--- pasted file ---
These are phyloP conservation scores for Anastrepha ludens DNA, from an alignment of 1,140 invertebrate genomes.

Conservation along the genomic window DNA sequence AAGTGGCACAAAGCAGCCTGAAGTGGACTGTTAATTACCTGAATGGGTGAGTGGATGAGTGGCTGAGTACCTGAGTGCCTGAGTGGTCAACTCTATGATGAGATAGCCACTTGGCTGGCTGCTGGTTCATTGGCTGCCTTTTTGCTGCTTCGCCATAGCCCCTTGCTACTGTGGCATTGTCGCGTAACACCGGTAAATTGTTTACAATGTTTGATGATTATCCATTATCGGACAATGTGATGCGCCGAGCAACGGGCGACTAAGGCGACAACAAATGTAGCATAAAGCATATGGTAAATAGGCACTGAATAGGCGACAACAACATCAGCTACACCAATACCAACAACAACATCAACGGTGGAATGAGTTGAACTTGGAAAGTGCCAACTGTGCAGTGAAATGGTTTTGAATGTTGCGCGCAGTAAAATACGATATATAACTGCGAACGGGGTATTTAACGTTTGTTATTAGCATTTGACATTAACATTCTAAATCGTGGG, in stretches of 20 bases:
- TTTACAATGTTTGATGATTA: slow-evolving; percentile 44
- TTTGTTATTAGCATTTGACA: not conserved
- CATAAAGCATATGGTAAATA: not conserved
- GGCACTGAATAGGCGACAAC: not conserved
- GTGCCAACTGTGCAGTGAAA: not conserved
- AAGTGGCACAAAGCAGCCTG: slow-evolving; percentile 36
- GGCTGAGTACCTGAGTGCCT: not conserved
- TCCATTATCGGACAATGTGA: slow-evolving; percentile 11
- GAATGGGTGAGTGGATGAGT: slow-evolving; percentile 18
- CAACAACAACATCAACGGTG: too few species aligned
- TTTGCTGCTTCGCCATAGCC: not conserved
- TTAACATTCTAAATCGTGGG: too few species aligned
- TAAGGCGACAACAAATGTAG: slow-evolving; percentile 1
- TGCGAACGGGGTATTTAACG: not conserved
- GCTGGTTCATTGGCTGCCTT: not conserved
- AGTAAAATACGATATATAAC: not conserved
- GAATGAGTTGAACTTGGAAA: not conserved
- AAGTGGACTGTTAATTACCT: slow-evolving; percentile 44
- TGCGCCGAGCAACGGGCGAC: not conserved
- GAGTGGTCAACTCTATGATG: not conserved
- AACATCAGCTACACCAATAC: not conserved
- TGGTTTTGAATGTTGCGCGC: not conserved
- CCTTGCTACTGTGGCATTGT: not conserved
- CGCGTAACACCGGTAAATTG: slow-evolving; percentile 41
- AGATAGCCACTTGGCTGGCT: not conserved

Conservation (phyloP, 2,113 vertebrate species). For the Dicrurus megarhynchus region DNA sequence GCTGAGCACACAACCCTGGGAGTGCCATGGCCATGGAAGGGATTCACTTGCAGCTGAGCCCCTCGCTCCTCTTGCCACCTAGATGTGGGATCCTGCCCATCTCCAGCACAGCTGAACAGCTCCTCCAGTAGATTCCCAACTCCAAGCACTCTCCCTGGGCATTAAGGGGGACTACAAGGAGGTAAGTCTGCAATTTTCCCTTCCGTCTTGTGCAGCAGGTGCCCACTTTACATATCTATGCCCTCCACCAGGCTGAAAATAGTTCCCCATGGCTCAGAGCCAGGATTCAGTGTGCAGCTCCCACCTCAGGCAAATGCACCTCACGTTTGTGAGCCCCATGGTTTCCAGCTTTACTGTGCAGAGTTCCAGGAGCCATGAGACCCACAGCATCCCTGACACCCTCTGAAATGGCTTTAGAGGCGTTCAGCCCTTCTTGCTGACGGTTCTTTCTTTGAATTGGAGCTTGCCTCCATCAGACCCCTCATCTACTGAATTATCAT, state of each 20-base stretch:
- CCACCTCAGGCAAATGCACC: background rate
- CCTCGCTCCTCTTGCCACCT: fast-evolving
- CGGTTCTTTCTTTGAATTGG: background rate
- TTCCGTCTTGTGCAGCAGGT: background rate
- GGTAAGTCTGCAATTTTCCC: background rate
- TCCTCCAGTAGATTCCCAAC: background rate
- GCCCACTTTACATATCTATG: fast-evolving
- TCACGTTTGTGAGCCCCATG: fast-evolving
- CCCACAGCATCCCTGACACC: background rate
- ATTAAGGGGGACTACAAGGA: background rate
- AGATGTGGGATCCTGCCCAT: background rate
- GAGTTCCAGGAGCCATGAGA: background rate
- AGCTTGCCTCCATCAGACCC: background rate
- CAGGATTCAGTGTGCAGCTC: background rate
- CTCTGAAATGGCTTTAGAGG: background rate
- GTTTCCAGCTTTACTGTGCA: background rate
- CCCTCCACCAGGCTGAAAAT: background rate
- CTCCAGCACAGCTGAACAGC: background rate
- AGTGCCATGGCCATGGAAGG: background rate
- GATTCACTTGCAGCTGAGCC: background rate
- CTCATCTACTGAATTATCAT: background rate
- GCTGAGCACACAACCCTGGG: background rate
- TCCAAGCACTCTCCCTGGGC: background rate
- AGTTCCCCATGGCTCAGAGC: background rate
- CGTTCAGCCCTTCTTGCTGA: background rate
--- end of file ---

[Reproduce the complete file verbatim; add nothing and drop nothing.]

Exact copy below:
These are phyloP conservation scores for Anastrepha ludens DNA, from an alignment of 1,140 invertebrate genomes.

Conservation along the genomic window DNA sequence AAGTGGCACAAAGCAGCCTGAAGTGGACTGTTAATTACCTGAATGGGTGAGTGGATGAGTGGCTGAGTACCTGAGTGCCTGAGTGGTCAACTCTATGATGAGATAGCCACTTGGCTGGCTGCTGGTTCATTGGCTGCCTTTTTGCTGCTTCGCCATAGCCCCTTGCTACTGTGGCATTGTCGCGTAACACCGGTAAATTGTTTACAATGTTTGATGATTATCCATTATCGGACAATGTGATGCGCCGAGCAACGGGCGACTAAGGCGACAACAAATGTAGCATAAAGCATATGGTAAATAGGCACTGAATAGGCGACAACAACATCAGCTACACCAATACCAACAACAACATCAACGGTGGAATGAGTTGAACTTGGAAAGTGCCAACTGTGCAGTGAAATGGTTTTGAATGTTGCGCGCAGTAAAATACGATATATAACTGCGAACGGGGTATTTAACGTTTGTTATTAGCATTTGACATTAACATTCTAAATCGTGGG, in stretches of 20 bases:
- TTTACAATGTTTGATGATTA: slow-evolving; percentile 44
- TTTGTTATTAGCATTTGACA: not conserved
- CATAAAGCATATGGTAAATA: not conserved
- GGCACTGAATAGGCGACAAC: not conserved
- GTGCCAACTGTGCAGTGAAA: not conserved
- AAGTGGCACAAAGCAGCCTG: slow-evolving; percentile 36
- GGCTGAGTACCTGAGTGCCT: not conserved
- TCCATTATCGGACAATGTGA: slow-evolving; percentile 11
- GAATGGGTGAGTGGATGAGT: slow-evolving; percentile 18
- CAACAACAACATCAACGGTG: too few species aligned
- TTTGCTGCTTCGCCATAGCC: not conserved
- TTAACATTCTAAATCGTGGG: too few species aligned
- TAAGGCGACAACAAATGTAG: slow-evolving; percentile 1
- TGCGAACGGGGTATTTAACG: not conserved
- GCTGGTTCATTGGCTGCCTT: not conserved
- AGTAAAATACGATATATAAC: not conserved
- GAATGAGTTGAACTTGGAAA: not conserved
- AAGTGGACTGTTAATTACCT: slow-evolving; percentile 44
- TGCGCCGAGCAACGGGCGAC: not conserved
- GAGTGGTCAACTCTATGATG: not conserved
- AACATCAGCTACACCAATAC: not conserved
- TGGTTTTGAATGTTGCGCGC: not conserved
- CCTTGCTACTGTGGCATTGT: not conserved
- CGCGTAACACCGGTAAATTG: slow-evolving; percentile 41
- AGATAGCCACTTGGCTGGCT: not conserved

Conservation (phyloP, 2,113 vertebrate species). For the Dicrurus megarhynchus region DNA sequence GCTGAGCACACAACCCTGGGAGTGCCATGGCCATGGAAGGGATTCACTTGCAGCTGAGCCCCTCGCTCCTCTTGCCACCTAGATGTGGGATCCTGCCCATCTCCAGCACAGCTGAACAGCTCCTCCAGTAGATTCCCAACTCCAAGCACTCTCCCTGGGCATTAAGGGGGACTACAAGGAGGTAAGTCTGCAATTTTCCCTTCCGTCTTGTGCAGCAGGTGCCCACTTTACATATCTATGCCCTCCACCAGGCTGAAAATAGTTCCCCATGGCTCAGAGCCAGGATTCAGTGTGCAGCTCCCACCTCAGGCAAATGCACCTCACGTTTGTGAGCCCCATGGTTTCCAGCTTTACTGTGCAGAGTTCCAGGAGCCATGAGACCCACAGCATCCCTGACACCCTCTGAAATGGCTTTAGAGGCGTTCAGCCCTTCTTGCTGACGGTTCTTTCTTTGAATTGGAGCTTGCCTCCATCAGACCCCTCATCTACTGAATTATCAT, state of each 20-base stretch:
- CCACCTCAGGCAAATGCACC: background rate
- CCTCGCTCCTCTTGCCACCT: fast-evolving
- CGGTTCTTTCTTTGAATTGG: background rate
- TTCCGTCTTGTGCAGCAGGT: background rate
- GGTAAGTCTGCAATTTTCCC: background rate
- TCCTCCAGTAGATTCCCAAC: background rate
- GCCCACTTTACATATCTATG: fast-evolving
- TCACGTTTGTGAGCCCCATG: fast-evolving
- CCCACAGCATCCCTGACACC: background rate
- ATTAAGGGGGACTACAAGGA: background rate
- AGATGTGGGATCCTGCCCAT: background rate
- GAGTTCCAGGAGCCATGAGA: background rate
- AGCTTGCCTCCATCAGACCC: background rate
- CAGGATTCAGTGTGCAGCTC: background rate
- CTCTGAAATGGCTTTAGAGG: background rate
- GTTTCCAGCTTTACTGTGCA: background rate
- CCCTCCACCAGGCTGAAAAT: background rate
- CTCCAGCACAGCTGAACAGC: background rate
- AGTGCCATGGCCATGGAAGG: background rate
- GATTCACTTGCAGCTGAGCC: background rate
- CTCATCTACTGAATTATCAT: background rate
- GCTGAGCACACAACCCTGGG: background rate
- TCCAAGCACTCTCCCTGGGC: background rate
- AGTTCCCCATGGCTCAGAGC: background rate
- CGTTCAGCCCTTCTTGCTGA: background rate